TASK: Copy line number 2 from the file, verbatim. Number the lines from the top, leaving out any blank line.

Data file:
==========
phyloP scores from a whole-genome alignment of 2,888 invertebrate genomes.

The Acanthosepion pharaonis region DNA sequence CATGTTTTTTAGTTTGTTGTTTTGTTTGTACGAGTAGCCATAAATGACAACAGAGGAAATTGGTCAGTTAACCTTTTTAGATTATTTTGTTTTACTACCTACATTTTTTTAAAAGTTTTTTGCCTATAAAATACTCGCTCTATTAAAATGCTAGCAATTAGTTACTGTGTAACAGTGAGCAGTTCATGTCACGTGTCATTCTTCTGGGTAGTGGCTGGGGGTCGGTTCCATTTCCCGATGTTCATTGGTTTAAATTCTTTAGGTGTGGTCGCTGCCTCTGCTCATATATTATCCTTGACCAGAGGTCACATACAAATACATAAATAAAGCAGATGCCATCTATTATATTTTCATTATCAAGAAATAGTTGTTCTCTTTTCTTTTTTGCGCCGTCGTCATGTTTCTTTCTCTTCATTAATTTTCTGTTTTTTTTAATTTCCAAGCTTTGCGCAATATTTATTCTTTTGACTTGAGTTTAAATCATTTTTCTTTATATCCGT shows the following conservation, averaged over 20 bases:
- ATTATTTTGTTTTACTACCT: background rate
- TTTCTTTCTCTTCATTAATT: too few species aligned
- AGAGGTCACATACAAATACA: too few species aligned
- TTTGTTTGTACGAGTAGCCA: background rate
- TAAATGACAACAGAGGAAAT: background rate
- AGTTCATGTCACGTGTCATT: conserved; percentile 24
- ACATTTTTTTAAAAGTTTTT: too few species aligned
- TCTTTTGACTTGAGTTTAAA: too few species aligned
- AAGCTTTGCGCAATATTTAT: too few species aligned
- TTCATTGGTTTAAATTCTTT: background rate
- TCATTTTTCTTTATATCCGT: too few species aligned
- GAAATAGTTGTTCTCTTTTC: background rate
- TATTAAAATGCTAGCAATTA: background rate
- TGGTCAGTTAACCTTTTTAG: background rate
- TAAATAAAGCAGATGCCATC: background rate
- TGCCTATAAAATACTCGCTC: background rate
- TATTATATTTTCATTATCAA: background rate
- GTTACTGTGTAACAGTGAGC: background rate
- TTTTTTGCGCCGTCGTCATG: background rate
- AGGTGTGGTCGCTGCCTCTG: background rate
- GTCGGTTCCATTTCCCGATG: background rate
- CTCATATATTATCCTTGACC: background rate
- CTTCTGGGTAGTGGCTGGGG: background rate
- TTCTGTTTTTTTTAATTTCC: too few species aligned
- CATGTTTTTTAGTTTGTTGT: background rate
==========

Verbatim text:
The Acanthosepion pharaonis region DNA sequence CATGTTTTTTAGTTTGTTGTTTTGTTTGTACGAGTAGCCATAAATGACAACAGAGGAAATTGGTCAGTTAACCTTTTTAGATTATTTTGTTTTACTACCTACATTTTTTTAAAAGTTTTTTGCCTATAAAATACTCGCTCTATTAAAATGCTAGCAATTAGTTACTGTGTAACAGTGAGCAGTTCATGTCACGTGTCATTCTTCTGGGTAGTGGCTGGGGGTCGGTTCCATTTCCCGATGTTCATTGGTTTAAATTCTTTAGGTGTGGTCGCTGCCTCTGCTCATATATTATCCTTGACCAGAGGTCACATACAAATACATAAATAAAGCAGATGCCATCTATTATATTTTCATTATCAAGAAATAGTTGTTCTCTTTTCTTTTTTGCGCCGTCGTCATGTTTCTTTCTCTTCATTAATTTTCTGTTTTTTTTAATTTCCAAGCTTTGCGCAATATTTATTCTTTTGACTTGAGTTTAAATCATTTTTCTTTATATCCGT shows the following conservation, averaged over 20 bases: